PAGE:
Subsystems available to pilot such as: Flaps; Fuel sources; Electric start; In-air restart; Brakes; Engine controls; Navigations; Radio; (items covered may be optional).
Pros – Hand and foot throttles for both seats; foot pedals adjustable. Rear-seat steering. Excellent trim system; works well and universally labeled. Isolation of electrical wiring from fuel line routing. Secure placements of kill switches. Hydraulic brakes on all three wheels; two hydraulic systems for more versatile adjustments.
Cons – No landing aids like flaps (true for all trikes to date). Fuel sight gauge not marked for quantity on test trike. Engine access not as open as older trikes. No other system negatives.
Instrumentation; Ergonomics of controls; Creature comforts; (items covered may be optional).
Pros – Three-wheel dual-system hydraulic brake package is highly effective, more so than most planes I’ve flown. Dual hand and foot throttles with rear-seat steering. Storage areas provided in several locations (see article). Strikingly styled cockpit fairing is very roomy. Secure, comfortable steering pedals.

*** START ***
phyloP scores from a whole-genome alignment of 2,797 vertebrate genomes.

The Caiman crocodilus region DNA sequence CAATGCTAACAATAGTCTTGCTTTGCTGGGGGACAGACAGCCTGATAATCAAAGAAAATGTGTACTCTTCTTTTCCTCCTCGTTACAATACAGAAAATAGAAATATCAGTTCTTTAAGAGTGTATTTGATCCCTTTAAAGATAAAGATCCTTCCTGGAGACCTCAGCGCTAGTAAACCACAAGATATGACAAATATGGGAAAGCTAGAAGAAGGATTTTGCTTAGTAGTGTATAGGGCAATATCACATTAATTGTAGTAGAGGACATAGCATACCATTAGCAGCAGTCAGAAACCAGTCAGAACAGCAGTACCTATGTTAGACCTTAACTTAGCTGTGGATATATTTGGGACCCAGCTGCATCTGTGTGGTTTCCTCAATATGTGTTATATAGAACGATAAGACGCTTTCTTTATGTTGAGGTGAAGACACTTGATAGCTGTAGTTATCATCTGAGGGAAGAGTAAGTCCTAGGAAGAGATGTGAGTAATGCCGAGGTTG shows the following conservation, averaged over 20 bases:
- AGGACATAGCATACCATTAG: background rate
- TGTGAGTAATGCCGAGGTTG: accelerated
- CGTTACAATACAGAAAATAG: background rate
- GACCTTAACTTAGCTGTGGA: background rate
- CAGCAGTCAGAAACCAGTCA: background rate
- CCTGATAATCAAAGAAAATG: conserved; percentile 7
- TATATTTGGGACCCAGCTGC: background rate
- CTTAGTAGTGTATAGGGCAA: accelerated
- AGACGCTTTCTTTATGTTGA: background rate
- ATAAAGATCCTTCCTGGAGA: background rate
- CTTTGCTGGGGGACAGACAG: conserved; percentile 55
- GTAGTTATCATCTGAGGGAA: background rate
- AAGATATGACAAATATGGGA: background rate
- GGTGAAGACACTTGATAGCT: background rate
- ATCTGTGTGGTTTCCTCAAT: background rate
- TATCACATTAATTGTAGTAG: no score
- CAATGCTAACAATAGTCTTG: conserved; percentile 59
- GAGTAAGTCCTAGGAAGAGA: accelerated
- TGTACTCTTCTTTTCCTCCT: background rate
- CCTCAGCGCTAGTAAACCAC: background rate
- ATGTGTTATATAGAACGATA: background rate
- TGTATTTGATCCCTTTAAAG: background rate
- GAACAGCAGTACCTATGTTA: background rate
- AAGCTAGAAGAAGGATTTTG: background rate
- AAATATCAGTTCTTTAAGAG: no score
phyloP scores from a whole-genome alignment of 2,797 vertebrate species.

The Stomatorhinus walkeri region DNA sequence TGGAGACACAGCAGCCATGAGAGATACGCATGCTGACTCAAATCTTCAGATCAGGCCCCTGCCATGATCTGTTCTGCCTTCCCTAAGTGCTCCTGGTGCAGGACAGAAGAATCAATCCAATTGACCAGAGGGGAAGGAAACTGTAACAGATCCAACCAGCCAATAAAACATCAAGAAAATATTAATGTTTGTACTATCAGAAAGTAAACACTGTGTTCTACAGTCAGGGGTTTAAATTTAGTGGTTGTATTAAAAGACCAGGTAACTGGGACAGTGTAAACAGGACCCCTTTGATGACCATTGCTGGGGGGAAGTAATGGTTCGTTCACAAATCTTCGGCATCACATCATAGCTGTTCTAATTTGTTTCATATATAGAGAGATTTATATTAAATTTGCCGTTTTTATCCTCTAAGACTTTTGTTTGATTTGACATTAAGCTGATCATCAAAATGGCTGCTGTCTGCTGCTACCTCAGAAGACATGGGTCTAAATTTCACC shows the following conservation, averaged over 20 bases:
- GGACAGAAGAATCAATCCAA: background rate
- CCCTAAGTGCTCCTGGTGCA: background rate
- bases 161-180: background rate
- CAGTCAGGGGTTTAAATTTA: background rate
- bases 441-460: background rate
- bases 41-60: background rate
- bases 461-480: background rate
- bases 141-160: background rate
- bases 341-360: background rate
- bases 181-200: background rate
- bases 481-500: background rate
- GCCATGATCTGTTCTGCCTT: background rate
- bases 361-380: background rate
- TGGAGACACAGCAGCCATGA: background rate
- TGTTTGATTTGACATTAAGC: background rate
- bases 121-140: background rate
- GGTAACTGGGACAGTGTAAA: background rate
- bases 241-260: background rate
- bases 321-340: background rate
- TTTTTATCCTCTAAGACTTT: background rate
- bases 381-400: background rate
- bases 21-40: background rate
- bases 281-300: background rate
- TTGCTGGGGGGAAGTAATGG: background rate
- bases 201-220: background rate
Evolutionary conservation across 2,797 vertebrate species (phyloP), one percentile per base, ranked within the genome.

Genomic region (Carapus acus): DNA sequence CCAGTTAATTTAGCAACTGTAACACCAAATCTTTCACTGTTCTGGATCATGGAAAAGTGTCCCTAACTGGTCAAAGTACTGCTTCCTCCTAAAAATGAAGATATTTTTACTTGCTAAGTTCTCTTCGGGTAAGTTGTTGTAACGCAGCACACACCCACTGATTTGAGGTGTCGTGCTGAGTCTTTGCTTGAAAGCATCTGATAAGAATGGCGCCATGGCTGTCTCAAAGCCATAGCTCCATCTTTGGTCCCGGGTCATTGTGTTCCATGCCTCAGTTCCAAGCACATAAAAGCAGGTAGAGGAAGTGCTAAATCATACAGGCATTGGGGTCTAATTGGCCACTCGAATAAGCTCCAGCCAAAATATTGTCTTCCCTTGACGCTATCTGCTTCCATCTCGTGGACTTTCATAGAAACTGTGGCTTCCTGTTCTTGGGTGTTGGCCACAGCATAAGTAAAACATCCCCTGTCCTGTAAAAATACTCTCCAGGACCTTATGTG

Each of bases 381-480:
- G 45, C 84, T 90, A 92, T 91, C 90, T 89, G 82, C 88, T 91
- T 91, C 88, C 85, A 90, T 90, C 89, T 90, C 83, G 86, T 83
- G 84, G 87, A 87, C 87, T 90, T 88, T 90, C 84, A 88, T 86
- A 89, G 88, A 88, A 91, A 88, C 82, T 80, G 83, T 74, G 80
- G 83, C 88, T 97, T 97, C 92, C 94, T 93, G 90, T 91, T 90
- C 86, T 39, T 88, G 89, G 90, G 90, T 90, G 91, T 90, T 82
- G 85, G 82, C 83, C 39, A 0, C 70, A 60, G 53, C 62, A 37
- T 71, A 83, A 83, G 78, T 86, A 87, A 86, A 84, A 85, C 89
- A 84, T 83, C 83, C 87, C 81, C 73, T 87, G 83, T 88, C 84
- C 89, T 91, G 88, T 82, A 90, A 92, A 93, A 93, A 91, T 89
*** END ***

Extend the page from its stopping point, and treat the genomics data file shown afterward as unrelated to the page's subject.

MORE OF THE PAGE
Cons – Fabric gear leg fairings are light and functional, but don’t match the high quality in most components (though they save weight). Full-face helmet recommended and therefore won’t appeal to everyone; open-cockpit aircraft are a smaller part of the market, possibly affecting resale.
Taxi visibility; Steering; Turn radius; Shock absorption; Stance/Stability; Braking.
Pros – Large, supportive foot pedals and trailing link suspension that suspends the nose well make the Tanarg very comfortable in taxi. Excellent engine vibration dampening; none felt through airframe. Hydraulic brakes on all three wheels are very powerful. Rear-seat steering and foot throttle.